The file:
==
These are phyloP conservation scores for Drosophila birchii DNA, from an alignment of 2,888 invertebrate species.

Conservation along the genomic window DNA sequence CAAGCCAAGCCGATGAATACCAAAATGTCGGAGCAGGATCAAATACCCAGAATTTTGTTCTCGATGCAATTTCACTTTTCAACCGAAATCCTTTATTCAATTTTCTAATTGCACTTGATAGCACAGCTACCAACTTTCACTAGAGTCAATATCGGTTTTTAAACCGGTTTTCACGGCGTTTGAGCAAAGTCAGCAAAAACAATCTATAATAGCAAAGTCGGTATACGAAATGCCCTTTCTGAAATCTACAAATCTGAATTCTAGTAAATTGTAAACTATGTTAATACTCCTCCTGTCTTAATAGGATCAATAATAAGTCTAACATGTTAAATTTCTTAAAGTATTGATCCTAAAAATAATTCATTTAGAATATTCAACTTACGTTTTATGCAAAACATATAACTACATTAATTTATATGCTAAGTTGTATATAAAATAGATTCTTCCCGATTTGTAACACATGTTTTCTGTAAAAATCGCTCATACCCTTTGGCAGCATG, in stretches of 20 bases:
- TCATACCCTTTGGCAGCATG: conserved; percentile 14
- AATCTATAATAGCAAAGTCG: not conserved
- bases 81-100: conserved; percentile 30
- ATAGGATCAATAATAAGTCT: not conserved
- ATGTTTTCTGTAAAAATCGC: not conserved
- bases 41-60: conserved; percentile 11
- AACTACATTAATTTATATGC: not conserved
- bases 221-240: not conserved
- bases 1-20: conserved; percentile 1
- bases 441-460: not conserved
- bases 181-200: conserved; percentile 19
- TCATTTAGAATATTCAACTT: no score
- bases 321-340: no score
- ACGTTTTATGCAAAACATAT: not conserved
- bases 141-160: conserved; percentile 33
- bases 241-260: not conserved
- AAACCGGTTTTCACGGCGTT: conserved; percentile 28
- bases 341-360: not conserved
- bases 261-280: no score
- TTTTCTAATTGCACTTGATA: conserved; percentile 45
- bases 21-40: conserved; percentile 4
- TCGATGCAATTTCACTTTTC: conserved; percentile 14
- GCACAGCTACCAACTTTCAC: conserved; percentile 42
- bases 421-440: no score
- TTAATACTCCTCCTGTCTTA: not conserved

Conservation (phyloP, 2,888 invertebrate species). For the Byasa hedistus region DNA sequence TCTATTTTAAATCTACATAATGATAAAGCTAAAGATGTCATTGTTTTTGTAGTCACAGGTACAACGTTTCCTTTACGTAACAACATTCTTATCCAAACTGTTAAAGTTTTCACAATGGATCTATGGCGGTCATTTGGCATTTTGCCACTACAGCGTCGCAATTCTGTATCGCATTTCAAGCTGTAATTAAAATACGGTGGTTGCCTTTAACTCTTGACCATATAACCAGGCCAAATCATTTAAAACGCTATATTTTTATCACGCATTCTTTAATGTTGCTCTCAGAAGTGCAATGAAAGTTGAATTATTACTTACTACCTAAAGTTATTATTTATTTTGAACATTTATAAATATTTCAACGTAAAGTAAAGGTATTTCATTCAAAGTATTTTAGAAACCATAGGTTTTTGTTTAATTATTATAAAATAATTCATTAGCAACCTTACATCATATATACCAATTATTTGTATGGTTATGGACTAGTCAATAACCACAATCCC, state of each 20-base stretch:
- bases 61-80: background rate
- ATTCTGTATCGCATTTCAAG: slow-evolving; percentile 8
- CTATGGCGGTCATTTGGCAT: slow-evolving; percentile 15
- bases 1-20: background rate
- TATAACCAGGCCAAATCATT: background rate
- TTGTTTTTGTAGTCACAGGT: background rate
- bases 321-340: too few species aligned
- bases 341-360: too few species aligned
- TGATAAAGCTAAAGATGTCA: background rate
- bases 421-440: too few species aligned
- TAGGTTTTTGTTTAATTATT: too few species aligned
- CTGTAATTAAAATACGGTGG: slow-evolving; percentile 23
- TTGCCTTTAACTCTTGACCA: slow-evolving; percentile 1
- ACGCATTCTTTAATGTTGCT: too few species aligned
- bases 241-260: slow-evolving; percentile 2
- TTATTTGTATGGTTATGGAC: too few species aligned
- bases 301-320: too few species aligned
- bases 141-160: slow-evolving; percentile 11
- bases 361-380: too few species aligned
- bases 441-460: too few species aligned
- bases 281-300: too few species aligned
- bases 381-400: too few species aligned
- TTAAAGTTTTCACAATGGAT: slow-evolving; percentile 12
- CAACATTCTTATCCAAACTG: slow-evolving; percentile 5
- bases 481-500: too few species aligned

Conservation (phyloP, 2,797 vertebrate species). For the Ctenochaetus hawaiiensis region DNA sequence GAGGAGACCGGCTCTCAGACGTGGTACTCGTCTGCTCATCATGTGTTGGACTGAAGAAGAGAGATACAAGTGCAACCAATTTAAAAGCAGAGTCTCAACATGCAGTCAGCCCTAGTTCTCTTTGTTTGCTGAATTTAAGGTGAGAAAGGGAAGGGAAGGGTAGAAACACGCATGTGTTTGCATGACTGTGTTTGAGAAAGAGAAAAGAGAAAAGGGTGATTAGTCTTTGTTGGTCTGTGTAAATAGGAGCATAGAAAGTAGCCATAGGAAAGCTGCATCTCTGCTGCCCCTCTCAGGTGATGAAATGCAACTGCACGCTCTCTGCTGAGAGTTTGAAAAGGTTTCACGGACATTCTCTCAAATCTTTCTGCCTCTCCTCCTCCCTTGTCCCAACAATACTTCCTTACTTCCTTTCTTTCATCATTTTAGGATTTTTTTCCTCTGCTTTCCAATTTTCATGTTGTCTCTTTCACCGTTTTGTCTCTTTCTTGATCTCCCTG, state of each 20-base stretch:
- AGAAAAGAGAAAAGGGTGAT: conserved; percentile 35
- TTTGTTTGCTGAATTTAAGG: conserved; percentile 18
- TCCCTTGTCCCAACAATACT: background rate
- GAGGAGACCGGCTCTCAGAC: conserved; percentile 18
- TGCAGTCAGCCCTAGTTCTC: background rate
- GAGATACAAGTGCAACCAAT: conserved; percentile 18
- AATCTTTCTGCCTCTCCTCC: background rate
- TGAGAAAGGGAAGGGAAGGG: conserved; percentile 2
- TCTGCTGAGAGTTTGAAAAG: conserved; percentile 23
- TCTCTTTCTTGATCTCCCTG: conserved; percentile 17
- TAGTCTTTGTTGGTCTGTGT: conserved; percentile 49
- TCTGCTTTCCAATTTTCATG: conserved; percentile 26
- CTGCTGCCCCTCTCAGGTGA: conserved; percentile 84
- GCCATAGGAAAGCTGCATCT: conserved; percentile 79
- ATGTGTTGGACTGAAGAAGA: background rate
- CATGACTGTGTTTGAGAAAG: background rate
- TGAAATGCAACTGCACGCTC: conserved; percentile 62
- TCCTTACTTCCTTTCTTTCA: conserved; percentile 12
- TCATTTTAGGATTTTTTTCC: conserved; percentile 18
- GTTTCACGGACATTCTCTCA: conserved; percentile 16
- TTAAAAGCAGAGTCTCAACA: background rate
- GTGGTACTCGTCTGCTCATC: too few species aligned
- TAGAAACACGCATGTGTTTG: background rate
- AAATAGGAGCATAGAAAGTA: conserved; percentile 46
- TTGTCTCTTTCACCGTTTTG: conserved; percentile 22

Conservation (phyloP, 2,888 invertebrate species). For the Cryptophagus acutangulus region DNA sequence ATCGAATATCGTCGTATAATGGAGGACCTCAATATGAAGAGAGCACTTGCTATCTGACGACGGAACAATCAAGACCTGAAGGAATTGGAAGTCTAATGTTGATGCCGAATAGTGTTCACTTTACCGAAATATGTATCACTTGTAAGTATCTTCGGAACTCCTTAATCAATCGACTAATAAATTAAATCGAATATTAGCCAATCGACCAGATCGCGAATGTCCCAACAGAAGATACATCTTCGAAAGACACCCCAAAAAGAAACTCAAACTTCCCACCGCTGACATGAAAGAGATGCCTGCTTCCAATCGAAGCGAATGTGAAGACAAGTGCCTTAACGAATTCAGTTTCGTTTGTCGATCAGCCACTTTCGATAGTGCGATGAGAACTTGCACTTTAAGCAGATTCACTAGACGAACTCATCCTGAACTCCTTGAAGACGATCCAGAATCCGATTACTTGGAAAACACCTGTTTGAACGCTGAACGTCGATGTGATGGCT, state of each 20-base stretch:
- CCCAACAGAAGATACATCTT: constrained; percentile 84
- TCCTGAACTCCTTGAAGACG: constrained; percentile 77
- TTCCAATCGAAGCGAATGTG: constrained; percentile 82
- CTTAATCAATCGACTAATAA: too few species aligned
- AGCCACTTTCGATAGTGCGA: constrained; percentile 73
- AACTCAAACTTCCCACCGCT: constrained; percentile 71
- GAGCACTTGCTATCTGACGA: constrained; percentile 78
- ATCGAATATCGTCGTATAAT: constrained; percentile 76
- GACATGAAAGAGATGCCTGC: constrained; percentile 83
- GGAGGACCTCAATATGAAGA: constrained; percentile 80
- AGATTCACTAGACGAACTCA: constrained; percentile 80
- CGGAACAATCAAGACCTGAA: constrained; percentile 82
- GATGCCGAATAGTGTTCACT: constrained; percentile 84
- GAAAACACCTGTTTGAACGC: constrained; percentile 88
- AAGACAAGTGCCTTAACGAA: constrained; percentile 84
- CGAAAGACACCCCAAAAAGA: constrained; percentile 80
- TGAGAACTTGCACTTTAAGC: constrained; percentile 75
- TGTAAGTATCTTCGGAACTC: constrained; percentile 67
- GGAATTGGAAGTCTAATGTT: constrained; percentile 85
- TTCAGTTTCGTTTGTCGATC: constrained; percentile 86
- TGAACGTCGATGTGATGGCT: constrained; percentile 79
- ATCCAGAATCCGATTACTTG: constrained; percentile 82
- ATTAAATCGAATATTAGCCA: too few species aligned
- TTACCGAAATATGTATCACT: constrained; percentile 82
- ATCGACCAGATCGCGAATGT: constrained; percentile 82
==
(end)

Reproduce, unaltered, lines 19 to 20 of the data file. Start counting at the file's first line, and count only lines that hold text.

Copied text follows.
- AAACCGGTTTTCACGGCGTT: conserved; percentile 28
- bases 341-360: not conserved